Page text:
… unless you think it’s worthwhile. I have a lot of respect for other-cheek-turners. If however, nothing gets learned from it, one may keep turning cheeks indefinitely.
If someone slaps you on the cheek, then I think that it’s better to look at that person than to turn your gaze away while offering the other cheek. Why did he slap you in the first place? What was his goal? What was his real goal?
Maybe he needs guidance. Maybe he is one person among many who need the same guidance. Can you give this to him or to them? At least you can give your attention. You may learn something from the situation, especially since you are present right at the center of it. Remember the cheek. The hurt may be motivating to you, in order to really try to understand the why and do more.
Probably something needs to be resolved, maybe even something very worthwhile.
This is also about nonviolent communication / resistance.
Jesus Christ, Gandhi, Martin Luther King…
As well as they were bigger-than-life super-human beings, what they did may not have been ‘the end of it’. Am I careful enough in these wordings?
In all three cases, history has shown that after their very much praise-worthy doings, apparently a deeper layer wasn’t resolved and erupted in lots and lots of darkest possible violence: Romans versus Jews, Hindu versus Muslims, white supremacists versus everyone until nowadays.
There goes no blame to the heroes. But the issue is reality. And the most intriguing question: could either of the three have done (much) more to alleviate the underlying tsunami of impending aggression? Moreover, all three have been warned of what was going to happen. They were in the middle of the happening. They were concerned. All three have probably given much thought to underlying issues. But was it enough? All three have probably even played a role in eliciting the chances upon ensuing darkness. So…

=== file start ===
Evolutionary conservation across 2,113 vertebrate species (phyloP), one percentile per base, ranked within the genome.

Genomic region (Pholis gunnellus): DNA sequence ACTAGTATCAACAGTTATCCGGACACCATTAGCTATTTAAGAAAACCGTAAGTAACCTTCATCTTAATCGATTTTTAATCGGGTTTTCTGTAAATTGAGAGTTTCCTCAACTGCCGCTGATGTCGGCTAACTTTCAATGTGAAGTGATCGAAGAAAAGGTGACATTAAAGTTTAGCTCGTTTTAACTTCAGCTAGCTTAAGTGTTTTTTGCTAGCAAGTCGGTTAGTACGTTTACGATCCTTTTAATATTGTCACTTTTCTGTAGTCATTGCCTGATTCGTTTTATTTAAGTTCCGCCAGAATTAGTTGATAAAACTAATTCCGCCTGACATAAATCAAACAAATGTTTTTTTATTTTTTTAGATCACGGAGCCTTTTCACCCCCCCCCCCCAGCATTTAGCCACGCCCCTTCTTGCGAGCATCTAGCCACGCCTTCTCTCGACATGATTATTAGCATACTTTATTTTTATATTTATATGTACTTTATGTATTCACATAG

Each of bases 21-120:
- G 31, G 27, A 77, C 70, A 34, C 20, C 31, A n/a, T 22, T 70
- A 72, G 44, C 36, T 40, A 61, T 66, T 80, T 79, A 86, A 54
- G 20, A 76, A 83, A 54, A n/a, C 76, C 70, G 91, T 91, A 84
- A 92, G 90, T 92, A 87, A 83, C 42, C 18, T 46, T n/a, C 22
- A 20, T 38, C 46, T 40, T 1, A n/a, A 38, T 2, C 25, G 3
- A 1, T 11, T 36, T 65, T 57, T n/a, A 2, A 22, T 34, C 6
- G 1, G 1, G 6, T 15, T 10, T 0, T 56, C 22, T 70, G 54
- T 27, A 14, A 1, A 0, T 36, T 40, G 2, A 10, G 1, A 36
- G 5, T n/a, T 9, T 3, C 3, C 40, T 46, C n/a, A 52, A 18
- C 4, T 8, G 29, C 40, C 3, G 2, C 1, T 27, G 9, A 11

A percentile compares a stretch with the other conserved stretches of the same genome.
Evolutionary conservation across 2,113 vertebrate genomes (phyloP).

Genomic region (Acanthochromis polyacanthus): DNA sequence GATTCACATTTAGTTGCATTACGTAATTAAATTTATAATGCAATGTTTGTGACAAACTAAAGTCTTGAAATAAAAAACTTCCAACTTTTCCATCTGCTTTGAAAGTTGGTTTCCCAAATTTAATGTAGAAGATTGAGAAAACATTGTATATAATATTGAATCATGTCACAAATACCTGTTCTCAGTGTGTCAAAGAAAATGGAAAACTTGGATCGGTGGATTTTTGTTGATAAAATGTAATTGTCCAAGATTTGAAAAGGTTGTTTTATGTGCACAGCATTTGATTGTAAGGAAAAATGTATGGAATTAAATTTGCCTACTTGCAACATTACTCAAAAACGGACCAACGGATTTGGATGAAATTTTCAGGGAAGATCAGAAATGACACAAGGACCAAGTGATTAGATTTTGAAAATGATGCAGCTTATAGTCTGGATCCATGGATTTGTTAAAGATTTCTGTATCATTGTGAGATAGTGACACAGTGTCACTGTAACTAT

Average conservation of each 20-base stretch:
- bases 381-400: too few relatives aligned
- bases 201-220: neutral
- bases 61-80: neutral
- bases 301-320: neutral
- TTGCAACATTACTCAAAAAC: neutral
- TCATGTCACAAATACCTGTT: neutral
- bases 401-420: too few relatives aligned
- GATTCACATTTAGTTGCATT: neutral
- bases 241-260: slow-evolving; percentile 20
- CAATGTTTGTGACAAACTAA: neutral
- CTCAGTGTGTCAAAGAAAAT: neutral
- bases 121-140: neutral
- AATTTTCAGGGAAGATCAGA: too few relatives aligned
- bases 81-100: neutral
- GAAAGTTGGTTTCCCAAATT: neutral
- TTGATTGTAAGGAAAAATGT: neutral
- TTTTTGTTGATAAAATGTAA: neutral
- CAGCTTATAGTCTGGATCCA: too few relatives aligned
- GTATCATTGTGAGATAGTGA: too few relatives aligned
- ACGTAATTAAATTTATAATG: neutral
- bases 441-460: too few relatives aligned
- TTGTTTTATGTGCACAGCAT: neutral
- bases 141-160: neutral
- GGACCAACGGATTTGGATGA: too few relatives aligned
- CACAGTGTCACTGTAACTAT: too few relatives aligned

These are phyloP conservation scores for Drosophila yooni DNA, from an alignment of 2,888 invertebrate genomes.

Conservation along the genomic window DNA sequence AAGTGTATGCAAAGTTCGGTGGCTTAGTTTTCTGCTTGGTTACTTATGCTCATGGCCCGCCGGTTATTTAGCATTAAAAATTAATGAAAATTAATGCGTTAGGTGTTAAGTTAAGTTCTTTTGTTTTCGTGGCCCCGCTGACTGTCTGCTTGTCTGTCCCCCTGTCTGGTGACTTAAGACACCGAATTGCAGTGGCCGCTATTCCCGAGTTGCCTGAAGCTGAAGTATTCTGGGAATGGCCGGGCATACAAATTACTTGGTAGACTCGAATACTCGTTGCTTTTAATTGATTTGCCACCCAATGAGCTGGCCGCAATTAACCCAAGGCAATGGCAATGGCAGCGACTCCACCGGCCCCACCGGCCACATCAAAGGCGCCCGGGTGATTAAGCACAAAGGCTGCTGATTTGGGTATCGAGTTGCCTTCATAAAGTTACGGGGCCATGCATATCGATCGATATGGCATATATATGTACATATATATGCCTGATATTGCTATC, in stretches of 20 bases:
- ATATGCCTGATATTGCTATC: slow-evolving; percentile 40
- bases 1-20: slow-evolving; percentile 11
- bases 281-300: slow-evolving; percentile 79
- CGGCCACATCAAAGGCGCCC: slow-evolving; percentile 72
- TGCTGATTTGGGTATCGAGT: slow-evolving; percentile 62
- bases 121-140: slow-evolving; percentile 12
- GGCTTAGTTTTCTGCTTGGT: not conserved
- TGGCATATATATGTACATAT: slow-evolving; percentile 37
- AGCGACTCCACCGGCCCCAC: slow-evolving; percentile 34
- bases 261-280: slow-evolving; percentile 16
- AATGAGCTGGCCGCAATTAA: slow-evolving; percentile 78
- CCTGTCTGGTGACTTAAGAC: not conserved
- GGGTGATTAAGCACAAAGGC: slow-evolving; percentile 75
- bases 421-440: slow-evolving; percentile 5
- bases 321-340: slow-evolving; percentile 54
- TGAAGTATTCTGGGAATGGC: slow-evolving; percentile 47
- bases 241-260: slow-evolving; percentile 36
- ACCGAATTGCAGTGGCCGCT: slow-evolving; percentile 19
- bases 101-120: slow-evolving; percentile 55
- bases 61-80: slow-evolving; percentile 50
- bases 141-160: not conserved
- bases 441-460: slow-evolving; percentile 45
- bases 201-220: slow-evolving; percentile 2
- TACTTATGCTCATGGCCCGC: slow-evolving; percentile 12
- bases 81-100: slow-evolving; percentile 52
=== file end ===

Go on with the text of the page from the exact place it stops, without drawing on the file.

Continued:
Have they failed?
Again: no guilt. Just a question concerning what has happened and what might have happened.
And the same question also as an invitation to you, dear reader, in your personal situation. You may not be a world-changing leader. OK. Personally, do you turn the other cheek sometimes? Then take care that this doesn’t go at the cost of giving attention and a striving for insight.
The one who does you violence may need your help. Your other cheek may be part of this help, though not necessarily and more may be needed. If you’re a ‘victim’ of some wrongdoing, try not mainly to forgive but to give. Turning the other cheek may in some instance only provoke more violence: the next slap. Is this helpful?
Selma, March 9, 1965: ‘Turnaround Tuesday’
At the second march of civil-rights protest against racial injustice in Selma, Alabama, Martin Luther King kneeled and prayed, then turned around instead of exposing the other cheek. As contested as it was at the time, that may have been his finest moment and a turning point for much good that really did happen.